Spent a little time today working up some new procedural mountains for Goblinson Crusoe. Used Blender Cycles to render these, and it made a bit of a difference in the pipeline.
For reference, here are the old mountains:
The way I generated the original mountains was I wrote a script for the Accidental Noise Library that would generate a perturbed sphere heightmap, an alpha blend map and a diffuse color map, then import all into Blender and render. The process now is pretty much the same; however, instead of generating an alpha blend map I simply use node materials to fade out the base parts of the mountains to blend them with the ground, and nodes to control the distribution of snow across horizontal-facing slopes and elevation. Basically, all I need to do is feed it a heightmap. Also, instead of generating a diffuse map, I use the tri-planar texture mapping I discussed in an earlier post, to eliminate any stretching. (Some of those peaks are scaled pretty tall, and there would have been plenty of stretch.)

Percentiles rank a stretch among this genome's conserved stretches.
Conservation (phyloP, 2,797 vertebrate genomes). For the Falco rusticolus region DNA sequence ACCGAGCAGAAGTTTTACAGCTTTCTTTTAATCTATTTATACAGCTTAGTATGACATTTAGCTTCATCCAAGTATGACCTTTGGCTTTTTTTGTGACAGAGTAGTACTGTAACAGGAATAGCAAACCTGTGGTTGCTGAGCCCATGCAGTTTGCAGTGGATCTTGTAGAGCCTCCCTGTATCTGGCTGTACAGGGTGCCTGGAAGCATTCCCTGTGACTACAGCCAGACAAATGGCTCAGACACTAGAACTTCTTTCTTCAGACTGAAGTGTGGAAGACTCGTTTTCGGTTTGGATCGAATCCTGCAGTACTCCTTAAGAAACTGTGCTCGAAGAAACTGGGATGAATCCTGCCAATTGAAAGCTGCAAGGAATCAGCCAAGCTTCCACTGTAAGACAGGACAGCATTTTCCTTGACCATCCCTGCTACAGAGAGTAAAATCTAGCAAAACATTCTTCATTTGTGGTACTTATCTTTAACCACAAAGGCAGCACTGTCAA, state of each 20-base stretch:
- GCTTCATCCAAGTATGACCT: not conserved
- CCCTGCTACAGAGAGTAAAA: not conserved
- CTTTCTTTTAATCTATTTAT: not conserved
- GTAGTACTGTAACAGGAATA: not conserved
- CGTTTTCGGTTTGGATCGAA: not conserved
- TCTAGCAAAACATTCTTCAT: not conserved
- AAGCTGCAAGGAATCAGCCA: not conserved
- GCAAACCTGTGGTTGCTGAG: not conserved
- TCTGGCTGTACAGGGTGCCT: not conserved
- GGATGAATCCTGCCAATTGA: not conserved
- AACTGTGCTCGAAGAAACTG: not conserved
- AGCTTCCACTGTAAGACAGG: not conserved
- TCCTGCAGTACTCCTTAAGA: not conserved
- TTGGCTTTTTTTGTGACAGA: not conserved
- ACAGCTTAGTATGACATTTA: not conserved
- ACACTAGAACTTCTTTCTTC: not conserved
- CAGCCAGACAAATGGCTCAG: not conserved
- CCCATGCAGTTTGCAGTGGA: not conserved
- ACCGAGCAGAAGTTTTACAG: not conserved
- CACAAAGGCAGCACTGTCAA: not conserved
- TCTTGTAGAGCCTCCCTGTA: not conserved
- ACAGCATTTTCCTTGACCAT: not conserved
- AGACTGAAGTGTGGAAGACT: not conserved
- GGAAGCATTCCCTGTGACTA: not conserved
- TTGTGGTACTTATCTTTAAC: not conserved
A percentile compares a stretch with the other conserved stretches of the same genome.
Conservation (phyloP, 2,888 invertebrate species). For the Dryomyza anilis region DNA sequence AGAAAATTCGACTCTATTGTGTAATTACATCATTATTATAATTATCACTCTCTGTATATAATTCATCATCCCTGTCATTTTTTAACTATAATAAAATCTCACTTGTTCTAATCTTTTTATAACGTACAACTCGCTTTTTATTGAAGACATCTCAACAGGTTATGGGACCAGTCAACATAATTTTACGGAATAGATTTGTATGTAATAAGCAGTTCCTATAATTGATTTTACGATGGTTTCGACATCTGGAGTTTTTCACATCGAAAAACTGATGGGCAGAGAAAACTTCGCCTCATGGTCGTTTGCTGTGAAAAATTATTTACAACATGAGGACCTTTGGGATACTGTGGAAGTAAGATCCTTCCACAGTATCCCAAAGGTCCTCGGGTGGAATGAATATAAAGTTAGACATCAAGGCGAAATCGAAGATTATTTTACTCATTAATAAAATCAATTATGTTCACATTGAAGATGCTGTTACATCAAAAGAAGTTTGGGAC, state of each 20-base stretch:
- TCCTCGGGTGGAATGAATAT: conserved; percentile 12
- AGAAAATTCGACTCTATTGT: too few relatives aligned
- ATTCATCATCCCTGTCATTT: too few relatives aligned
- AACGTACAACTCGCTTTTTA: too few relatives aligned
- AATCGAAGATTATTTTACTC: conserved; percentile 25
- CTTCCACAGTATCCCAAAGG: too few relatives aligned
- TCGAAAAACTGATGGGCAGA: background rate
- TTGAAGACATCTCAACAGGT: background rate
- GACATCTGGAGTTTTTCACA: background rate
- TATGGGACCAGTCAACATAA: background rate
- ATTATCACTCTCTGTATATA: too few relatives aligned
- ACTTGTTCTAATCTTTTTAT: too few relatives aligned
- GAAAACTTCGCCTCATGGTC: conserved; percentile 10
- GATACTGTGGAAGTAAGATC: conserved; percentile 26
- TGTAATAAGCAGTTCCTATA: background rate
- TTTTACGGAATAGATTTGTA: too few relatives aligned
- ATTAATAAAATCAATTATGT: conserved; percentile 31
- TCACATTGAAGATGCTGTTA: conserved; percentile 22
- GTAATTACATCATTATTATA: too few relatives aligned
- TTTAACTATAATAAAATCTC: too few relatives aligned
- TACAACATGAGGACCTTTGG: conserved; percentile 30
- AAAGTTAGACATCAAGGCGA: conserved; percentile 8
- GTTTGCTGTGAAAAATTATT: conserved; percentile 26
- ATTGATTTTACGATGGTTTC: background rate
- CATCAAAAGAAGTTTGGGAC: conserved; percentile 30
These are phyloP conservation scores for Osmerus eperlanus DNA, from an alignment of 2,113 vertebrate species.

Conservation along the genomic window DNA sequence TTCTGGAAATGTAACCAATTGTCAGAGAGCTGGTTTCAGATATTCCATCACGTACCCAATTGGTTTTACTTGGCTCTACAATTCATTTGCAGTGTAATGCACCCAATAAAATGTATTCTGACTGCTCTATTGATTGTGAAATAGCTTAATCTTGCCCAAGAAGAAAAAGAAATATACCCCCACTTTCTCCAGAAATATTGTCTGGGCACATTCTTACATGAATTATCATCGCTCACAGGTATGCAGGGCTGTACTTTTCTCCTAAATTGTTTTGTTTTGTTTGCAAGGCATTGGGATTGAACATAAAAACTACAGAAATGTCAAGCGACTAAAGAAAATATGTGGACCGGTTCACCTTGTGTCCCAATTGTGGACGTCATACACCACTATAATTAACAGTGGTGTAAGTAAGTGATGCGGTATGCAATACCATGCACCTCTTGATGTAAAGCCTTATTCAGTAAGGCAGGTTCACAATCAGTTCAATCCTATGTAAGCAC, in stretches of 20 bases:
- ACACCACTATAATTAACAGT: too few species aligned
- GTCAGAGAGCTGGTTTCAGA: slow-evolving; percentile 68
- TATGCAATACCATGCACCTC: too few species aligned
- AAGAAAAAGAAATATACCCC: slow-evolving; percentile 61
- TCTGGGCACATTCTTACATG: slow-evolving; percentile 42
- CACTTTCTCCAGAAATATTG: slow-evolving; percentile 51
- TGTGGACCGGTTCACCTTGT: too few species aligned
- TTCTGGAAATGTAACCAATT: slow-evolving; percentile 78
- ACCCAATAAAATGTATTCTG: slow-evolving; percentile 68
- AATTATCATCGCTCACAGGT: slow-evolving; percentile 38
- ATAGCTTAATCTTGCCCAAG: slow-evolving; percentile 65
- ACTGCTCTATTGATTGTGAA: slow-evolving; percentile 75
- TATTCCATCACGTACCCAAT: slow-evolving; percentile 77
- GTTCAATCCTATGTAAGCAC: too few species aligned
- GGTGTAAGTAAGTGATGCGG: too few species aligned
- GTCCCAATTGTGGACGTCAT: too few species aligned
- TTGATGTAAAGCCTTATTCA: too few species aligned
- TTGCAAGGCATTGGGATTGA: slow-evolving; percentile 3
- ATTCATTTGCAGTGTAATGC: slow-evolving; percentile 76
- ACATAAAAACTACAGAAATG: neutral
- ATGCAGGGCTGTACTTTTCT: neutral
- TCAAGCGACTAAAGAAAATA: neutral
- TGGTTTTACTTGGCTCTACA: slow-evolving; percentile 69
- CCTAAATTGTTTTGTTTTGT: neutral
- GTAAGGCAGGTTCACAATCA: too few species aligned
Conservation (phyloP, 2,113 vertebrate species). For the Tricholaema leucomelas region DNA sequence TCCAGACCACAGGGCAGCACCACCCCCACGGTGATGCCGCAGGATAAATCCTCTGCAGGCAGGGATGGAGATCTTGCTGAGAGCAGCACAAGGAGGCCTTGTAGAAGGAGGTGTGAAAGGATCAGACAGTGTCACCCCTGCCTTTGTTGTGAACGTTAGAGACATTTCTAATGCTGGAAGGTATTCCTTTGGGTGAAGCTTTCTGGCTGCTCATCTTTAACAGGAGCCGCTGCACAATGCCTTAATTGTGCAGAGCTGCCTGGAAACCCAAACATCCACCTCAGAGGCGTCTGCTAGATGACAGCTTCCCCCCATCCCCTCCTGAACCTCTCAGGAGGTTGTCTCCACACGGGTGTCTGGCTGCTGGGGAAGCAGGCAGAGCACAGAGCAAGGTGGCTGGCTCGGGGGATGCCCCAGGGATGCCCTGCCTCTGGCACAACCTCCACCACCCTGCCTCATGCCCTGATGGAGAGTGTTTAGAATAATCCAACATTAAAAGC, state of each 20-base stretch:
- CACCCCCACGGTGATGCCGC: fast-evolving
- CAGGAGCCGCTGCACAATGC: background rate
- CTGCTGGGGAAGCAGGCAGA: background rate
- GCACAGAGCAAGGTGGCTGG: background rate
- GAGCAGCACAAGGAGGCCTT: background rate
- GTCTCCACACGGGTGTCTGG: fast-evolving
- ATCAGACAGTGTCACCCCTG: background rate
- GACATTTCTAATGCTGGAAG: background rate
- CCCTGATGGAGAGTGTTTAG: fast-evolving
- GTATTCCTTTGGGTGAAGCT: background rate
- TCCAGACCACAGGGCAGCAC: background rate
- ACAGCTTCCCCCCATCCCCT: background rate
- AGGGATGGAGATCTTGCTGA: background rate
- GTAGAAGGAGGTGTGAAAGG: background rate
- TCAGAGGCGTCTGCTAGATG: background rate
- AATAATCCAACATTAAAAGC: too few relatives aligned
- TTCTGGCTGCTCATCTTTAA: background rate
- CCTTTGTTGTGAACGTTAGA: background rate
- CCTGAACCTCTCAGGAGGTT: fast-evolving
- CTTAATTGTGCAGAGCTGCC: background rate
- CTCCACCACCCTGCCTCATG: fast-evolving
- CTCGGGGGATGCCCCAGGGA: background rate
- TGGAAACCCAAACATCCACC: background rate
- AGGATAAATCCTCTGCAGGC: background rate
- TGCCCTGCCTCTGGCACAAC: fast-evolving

For the heightmaps, instead of perturbing a sphere I used a sphere (or fuzzy disk) multiplied with a single layer of F2-F1 cellular noise, then perturbed that result in X and Y using a couple FBM fractals, exporting the result to a heightmap. To render a new mountain, I just generate a new heightmap, reload the texture in Blender and hit render. No post-processing needed. The node material even pre-multiplies the alpha, so I don't need to do the post-process pass to pre-multiply alpha as I did before.
I kind of like the new result, even though I didn't hate the old. The older ones are a tad more "cartoony", but the new ones just sort of strike a vibe for me. I might re-generate a few of the taller, more angular snow-covered peaks, though.
Been dipping into the code, trying to re-acquaint myself with it. Made a few tweaks, and am working with some ideas I've had in the past couple weeks.